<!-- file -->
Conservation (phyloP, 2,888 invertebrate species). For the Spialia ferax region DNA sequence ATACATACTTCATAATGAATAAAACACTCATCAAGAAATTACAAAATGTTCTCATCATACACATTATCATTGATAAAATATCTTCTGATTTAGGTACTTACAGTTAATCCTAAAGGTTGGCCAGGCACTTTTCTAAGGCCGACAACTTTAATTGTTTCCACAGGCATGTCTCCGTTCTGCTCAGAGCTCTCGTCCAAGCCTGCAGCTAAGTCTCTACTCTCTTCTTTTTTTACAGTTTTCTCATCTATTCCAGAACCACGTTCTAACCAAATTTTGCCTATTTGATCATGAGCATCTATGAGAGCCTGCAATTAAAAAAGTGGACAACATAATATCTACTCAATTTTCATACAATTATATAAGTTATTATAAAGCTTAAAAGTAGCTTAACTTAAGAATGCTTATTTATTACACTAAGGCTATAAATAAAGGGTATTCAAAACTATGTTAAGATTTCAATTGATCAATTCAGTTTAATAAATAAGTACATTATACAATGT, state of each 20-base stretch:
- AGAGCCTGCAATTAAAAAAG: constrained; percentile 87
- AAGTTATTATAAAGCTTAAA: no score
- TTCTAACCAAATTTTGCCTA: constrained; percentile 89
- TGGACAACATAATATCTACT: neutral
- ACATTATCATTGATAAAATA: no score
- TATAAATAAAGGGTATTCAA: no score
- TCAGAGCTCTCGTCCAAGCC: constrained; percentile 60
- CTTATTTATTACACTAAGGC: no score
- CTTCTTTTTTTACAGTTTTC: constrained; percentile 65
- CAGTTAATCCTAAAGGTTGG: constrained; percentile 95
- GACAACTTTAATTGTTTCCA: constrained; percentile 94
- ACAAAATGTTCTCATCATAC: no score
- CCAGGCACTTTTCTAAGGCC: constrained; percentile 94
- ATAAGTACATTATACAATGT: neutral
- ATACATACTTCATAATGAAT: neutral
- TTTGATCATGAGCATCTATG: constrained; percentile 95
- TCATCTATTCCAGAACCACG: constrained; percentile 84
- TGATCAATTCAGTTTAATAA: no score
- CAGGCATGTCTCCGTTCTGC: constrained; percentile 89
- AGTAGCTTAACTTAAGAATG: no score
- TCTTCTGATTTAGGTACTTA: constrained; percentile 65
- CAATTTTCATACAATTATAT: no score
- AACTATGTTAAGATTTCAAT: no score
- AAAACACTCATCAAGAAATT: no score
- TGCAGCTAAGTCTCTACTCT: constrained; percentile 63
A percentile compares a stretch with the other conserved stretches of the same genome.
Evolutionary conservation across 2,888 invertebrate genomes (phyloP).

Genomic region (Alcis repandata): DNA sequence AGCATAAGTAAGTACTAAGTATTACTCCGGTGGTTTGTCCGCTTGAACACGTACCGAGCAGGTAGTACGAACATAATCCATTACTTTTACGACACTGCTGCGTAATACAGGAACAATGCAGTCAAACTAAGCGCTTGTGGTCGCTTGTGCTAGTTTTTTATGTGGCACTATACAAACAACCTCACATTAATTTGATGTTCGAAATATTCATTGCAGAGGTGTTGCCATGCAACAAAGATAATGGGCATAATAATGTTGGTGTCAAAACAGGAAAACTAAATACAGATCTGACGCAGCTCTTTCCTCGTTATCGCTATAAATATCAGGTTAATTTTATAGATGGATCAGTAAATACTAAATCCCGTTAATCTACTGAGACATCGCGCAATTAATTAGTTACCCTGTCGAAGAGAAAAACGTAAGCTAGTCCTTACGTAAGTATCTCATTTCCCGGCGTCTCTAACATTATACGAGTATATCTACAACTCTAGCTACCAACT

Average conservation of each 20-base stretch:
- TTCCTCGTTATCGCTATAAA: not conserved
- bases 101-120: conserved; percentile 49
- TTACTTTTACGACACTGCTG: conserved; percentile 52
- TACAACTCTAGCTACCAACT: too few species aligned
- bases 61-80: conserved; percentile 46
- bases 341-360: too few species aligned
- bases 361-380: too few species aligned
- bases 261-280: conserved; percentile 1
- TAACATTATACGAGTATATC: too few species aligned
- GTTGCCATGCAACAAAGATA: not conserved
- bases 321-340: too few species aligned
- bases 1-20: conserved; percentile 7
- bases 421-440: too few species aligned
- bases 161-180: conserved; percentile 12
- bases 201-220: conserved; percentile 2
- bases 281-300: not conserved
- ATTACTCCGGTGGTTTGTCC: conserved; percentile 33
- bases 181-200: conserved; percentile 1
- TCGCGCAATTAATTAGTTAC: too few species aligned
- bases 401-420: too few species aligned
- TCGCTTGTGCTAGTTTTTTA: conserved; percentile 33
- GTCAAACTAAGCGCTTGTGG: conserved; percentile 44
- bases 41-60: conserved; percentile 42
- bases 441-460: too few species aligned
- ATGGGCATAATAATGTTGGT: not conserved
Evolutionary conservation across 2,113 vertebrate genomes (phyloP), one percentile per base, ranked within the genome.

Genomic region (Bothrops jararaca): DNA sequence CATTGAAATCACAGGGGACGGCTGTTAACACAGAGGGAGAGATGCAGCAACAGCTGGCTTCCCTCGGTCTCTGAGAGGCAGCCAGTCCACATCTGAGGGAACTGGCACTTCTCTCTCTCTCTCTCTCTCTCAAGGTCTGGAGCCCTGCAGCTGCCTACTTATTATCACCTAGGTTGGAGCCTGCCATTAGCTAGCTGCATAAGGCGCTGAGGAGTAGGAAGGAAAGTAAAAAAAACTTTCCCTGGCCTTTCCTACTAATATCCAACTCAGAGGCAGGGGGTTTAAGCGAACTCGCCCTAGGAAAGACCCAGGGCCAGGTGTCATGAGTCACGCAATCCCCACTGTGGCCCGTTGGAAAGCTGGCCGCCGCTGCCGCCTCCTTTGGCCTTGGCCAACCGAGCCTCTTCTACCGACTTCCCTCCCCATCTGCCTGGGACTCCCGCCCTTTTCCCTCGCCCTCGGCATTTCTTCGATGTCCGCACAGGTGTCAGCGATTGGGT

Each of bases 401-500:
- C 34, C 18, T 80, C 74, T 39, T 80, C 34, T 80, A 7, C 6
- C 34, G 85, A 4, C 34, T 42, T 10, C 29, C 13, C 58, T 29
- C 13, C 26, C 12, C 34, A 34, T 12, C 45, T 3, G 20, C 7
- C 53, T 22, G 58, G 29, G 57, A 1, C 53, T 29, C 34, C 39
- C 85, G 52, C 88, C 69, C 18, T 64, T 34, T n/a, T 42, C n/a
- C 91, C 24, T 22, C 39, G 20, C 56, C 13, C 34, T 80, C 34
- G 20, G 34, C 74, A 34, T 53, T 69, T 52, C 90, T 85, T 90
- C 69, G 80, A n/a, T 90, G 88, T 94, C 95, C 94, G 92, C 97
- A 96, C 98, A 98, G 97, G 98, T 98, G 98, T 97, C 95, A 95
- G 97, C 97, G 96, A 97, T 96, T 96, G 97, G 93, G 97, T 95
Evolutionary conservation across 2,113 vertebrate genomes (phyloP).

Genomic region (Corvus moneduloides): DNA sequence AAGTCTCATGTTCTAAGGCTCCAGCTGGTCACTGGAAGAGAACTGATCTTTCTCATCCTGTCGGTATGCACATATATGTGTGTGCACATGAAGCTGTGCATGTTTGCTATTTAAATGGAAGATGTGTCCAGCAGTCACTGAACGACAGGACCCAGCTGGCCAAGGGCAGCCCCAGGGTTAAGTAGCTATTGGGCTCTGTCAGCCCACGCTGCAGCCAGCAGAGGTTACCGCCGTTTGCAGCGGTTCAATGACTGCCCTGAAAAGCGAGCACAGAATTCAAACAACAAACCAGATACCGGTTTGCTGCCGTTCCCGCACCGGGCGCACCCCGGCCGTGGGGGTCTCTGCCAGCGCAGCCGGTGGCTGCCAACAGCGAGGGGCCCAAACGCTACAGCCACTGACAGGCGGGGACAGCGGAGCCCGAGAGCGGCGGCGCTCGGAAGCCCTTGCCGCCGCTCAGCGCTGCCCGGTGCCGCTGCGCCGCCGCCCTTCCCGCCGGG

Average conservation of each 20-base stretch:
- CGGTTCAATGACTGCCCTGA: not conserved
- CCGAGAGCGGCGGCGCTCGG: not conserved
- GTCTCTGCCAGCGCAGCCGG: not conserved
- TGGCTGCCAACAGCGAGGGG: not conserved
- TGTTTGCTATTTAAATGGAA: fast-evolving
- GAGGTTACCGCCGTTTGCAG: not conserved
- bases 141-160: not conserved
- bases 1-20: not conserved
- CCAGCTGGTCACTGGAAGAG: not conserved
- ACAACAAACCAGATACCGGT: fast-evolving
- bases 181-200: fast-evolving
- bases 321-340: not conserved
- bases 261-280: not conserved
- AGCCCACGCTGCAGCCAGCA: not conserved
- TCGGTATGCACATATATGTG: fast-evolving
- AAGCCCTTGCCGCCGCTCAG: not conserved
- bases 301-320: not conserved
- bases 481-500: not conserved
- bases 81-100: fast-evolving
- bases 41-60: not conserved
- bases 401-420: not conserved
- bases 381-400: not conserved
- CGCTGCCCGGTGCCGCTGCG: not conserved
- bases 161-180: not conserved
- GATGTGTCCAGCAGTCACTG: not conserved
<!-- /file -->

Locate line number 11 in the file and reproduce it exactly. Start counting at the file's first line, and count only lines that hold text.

- CAGTTAATCCTAAAGGTTGG: constrained; percentile 95